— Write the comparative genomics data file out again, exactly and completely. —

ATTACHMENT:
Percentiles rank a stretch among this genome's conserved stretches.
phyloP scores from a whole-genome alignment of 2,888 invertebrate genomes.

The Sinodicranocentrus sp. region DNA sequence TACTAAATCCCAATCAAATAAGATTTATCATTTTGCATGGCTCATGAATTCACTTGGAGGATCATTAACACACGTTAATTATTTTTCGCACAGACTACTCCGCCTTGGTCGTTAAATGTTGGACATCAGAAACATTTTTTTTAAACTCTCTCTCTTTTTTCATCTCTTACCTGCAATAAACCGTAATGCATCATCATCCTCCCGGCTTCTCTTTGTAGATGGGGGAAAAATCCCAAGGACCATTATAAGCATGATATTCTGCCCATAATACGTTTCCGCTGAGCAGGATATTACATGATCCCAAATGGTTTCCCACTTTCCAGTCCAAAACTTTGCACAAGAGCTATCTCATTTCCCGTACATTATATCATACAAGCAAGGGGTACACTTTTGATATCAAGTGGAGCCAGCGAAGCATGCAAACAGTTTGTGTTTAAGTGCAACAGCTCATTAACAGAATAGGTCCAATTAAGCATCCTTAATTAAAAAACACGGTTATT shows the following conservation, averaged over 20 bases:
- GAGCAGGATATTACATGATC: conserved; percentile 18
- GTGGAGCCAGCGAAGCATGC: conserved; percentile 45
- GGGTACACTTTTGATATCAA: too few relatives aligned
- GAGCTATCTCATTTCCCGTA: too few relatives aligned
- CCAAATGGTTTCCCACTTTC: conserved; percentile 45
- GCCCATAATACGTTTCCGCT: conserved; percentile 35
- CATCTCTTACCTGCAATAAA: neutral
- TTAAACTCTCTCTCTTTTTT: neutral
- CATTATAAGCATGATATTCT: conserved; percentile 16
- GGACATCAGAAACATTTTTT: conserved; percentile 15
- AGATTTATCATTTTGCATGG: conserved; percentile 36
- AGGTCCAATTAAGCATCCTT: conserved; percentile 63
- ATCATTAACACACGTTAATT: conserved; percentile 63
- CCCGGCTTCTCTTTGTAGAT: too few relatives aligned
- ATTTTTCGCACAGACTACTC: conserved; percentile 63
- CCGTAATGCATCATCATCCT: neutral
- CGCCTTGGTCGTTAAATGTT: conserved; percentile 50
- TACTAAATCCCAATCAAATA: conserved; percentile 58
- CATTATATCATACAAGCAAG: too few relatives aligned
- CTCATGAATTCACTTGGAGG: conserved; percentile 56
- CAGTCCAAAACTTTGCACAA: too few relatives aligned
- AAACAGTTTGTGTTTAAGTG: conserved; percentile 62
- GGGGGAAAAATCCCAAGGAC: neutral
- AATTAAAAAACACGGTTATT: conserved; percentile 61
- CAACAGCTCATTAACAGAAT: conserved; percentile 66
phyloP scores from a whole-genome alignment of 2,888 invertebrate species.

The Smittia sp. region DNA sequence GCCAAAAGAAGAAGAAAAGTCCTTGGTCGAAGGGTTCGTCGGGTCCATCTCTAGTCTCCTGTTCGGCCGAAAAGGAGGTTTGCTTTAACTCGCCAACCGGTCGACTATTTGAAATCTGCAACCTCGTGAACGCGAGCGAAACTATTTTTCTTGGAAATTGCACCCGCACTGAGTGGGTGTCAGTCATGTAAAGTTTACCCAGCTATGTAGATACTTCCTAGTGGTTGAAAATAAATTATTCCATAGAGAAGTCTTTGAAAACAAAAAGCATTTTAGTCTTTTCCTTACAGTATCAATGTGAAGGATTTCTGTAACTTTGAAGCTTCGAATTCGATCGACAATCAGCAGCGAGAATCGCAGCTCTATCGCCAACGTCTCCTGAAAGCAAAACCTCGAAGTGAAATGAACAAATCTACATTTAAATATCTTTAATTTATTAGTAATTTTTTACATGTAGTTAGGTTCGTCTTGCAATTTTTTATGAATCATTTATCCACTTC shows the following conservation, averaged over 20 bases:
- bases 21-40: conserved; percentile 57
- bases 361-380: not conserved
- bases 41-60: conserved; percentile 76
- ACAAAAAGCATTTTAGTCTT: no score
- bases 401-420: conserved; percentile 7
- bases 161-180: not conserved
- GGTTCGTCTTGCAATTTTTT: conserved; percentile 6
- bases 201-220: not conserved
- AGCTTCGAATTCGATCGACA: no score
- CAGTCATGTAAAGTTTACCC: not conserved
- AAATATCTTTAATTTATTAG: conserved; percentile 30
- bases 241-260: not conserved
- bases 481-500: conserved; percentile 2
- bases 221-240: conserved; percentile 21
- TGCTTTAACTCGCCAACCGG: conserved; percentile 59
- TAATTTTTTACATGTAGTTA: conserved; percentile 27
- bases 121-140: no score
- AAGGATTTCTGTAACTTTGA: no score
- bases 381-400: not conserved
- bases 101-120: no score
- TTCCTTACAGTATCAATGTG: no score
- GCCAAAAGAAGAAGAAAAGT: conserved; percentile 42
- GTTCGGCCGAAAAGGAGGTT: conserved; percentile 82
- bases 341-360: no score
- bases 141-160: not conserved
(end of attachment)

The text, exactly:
Percentiles rank a stretch among this genome's conserved stretches.
phyloP scores from a whole-genome alignment of 2,888 invertebrate genomes.

The Sinodicranocentrus sp. region DNA sequence TACTAAATCCCAATCAAATAAGATTTATCATTTTGCATGGCTCATGAATTCACTTGGAGGATCATTAACACACGTTAATTATTTTTCGCACAGACTACTCCGCCTTGGTCGTTAAATGTTGGACATCAGAAACATTTTTTTTAAACTCTCTCTCTTTTTTCATCTCTTACCTGCAATAAACCGTAATGCATCATCATCCTCCCGGCTTCTCTTTGTAGATGGGGGAAAAATCCCAAGGACCATTATAAGCATGATATTCTGCCCATAATACGTTTCCGCTGAGCAGGATATTACATGATCCCAAATGGTTTCCCACTTTCCAGTCCAAAACTTTGCACAAGAGCTATCTCATTTCCCGTACATTATATCATACAAGCAAGGGGTACACTTTTGATATCAAGTGGAGCCAGCGAAGCATGCAAACAGTTTGTGTTTAAGTGCAACAGCTCATTAACAGAATAGGTCCAATTAAGCATCCTTAATTAAAAAACACGGTTATT shows the following conservation, averaged over 20 bases:
- GAGCAGGATATTACATGATC: conserved; percentile 18
- GTGGAGCCAGCGAAGCATGC: conserved; percentile 45
- GGGTACACTTTTGATATCAA: too few relatives aligned
- GAGCTATCTCATTTCCCGTA: too few relatives aligned
- CCAAATGGTTTCCCACTTTC: conserved; percentile 45
- GCCCATAATACGTTTCCGCT: conserved; percentile 35
- CATCTCTTACCTGCAATAAA: neutral
- TTAAACTCTCTCTCTTTTTT: neutral
- CATTATAAGCATGATATTCT: conserved; percentile 16
- GGACATCAGAAACATTTTTT: conserved; percentile 15
- AGATTTATCATTTTGCATGG: conserved; percentile 36
- AGGTCCAATTAAGCATCCTT: conserved; percentile 63
- ATCATTAACACACGTTAATT: conserved; percentile 63
- CCCGGCTTCTCTTTGTAGAT: too few relatives aligned
- ATTTTTCGCACAGACTACTC: conserved; percentile 63
- CCGTAATGCATCATCATCCT: neutral
- CGCCTTGGTCGTTAAATGTT: conserved; percentile 50
- TACTAAATCCCAATCAAATA: conserved; percentile 58
- CATTATATCATACAAGCAAG: too few relatives aligned
- CTCATGAATTCACTTGGAGG: conserved; percentile 56
- CAGTCCAAAACTTTGCACAA: too few relatives aligned
- AAACAGTTTGTGTTTAAGTG: conserved; percentile 62
- GGGGGAAAAATCCCAAGGAC: neutral
- AATTAAAAAACACGGTTATT: conserved; percentile 61
- CAACAGCTCATTAACAGAAT: conserved; percentile 66
phyloP scores from a whole-genome alignment of 2,888 invertebrate species.

The Smittia sp. region DNA sequence GCCAAAAGAAGAAGAAAAGTCCTTGGTCGAAGGGTTCGTCGGGTCCATCTCTAGTCTCCTGTTCGGCCGAAAAGGAGGTTTGCTTTAACTCGCCAACCGGTCGACTATTTGAAATCTGCAACCTCGTGAACGCGAGCGAAACTATTTTTCTTGGAAATTGCACCCGCACTGAGTGGGTGTCAGTCATGTAAAGTTTACCCAGCTATGTAGATACTTCCTAGTGGTTGAAAATAAATTATTCCATAGAGAAGTCTTTGAAAACAAAAAGCATTTTAGTCTTTTCCTTACAGTATCAATGTGAAGGATTTCTGTAACTTTGAAGCTTCGAATTCGATCGACAATCAGCAGCGAGAATCGCAGCTCTATCGCCAACGTCTCCTGAAAGCAAAACCTCGAAGTGAAATGAACAAATCTACATTTAAATATCTTTAATTTATTAGTAATTTTTTACATGTAGTTAGGTTCGTCTTGCAATTTTTTATGAATCATTTATCCACTTC shows the following conservation, averaged over 20 bases:
- bases 21-40: conserved; percentile 57
- bases 361-380: not conserved
- bases 41-60: conserved; percentile 76
- ACAAAAAGCATTTTAGTCTT: no score
- bases 401-420: conserved; percentile 7
- bases 161-180: not conserved
- GGTTCGTCTTGCAATTTTTT: conserved; percentile 6
- bases 201-220: not conserved
- AGCTTCGAATTCGATCGACA: no score
- CAGTCATGTAAAGTTTACCC: not conserved
- AAATATCTTTAATTTATTAG: conserved; percentile 30
- bases 241-260: not conserved
- bases 481-500: conserved; percentile 2
- bases 221-240: conserved; percentile 21
- TGCTTTAACTCGCCAACCGG: conserved; percentile 59
- TAATTTTTTACATGTAGTTA: conserved; percentile 27
- bases 121-140: no score
- AAGGATTTCTGTAACTTTGA: no score
- bases 381-400: not conserved
- bases 101-120: no score
- TTCCTTACAGTATCAATGTG: no score
- GCCAAAAGAAGAAGAAAAGT: conserved; percentile 42
- GTTCGGCCGAAAAGGAGGTT: conserved; percentile 82
- bases 341-360: no score
- bases 141-160: not conserved